Intermittent environmental exposure to hydrogen prevents skin photoaging through reduction of oxidative stress

Erika Takemasa, Masaki Mogi, Naohito Hato, Shuang Liu, Takeshi Kiyoi

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DOI: 10.1111/ggi.14562 DOI is the universal ID for this study.

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Aim: Molecular hydrogen is not only expected to be used as an energy-generating resource, but also to have preventive effects on a variety of clinical manifestations related to oxidative stress through scavenging radicals or regulating gene expression. In the current study, we investigated the influence of intermittent environmental exposure to hydrogen gas at a safe concentration (1.3%) on photoaging using an ultraviolet A (UVA)-irradiated murine model.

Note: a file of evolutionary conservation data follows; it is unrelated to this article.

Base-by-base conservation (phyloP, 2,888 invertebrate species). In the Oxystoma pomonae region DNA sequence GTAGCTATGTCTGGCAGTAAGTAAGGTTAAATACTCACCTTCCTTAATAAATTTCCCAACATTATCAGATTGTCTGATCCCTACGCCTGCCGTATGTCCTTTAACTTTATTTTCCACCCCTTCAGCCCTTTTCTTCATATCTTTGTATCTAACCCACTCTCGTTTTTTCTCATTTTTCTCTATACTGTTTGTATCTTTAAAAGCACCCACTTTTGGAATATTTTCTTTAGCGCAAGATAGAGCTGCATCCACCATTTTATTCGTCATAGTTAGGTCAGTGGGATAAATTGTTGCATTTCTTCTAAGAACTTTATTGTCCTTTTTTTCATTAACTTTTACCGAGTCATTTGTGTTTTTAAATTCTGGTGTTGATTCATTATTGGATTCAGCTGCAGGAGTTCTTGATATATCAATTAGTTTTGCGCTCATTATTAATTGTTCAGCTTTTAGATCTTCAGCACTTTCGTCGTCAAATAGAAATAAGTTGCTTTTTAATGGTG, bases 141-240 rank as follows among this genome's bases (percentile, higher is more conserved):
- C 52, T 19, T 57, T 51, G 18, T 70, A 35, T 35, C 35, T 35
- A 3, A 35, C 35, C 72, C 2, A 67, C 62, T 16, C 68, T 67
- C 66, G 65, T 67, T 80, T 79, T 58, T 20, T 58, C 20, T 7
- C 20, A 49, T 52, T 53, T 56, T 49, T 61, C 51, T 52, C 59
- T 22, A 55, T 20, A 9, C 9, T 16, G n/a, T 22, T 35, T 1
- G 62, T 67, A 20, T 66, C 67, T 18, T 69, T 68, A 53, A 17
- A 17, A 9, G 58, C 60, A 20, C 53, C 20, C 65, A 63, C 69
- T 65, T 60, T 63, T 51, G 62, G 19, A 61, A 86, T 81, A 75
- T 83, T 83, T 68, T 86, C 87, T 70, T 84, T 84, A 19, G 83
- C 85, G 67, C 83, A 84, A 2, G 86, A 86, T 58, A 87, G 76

Methods: To mimic the expected human daily activity cycle, UVA exposure in the daytime and hydrogen exposure in the night-time, an original design, UVA-transmission, hydrogen-exposure system was established. Mice were bred under experimental conditions of UVA irradiation and normal air for 8 h (outdoor time 09.00-17.00 hours), and UVA non-irradiation and inhalation of hydrogen gas for 16 h (indoor time 17.00-09.00 hours), and the daily cycle was continued for up to 6 weeks. The progression of photoaging, including morphological changes, collagen degradation and UVA-related DNA damage, was evaluated.

Results: Intermittent administration of hydrogen gas by our system prevented UVA-induced epidermal signs, such as hyperplasia, melanogenesis and appearance of senescence cells, and UVA-induced dermal signs, such as collagen degradation. In addition, we detected attenuation of DNA damage in the hydrogen exposure group as indirect evidence that intermittent exposure to hydrogen gas reduced oxidative stress. Conclusions: Our findings support the notion that long-term, intermittent environmental exposure to hydrogen gas in daily life has a beneficial effect on UVA-induced photoaging. Geriatr Gerontol Int 2023; 23: 304-312.

Publish Year 2023
Country Japan
Rank Positive
Journal Geriatrics & Gerontology International
Primary Topic Skin
Secondary TopicAging
Model Mouse
Tertiary TopicUV Radiation
Vehicle Gas
pH N/A
Application Inhalation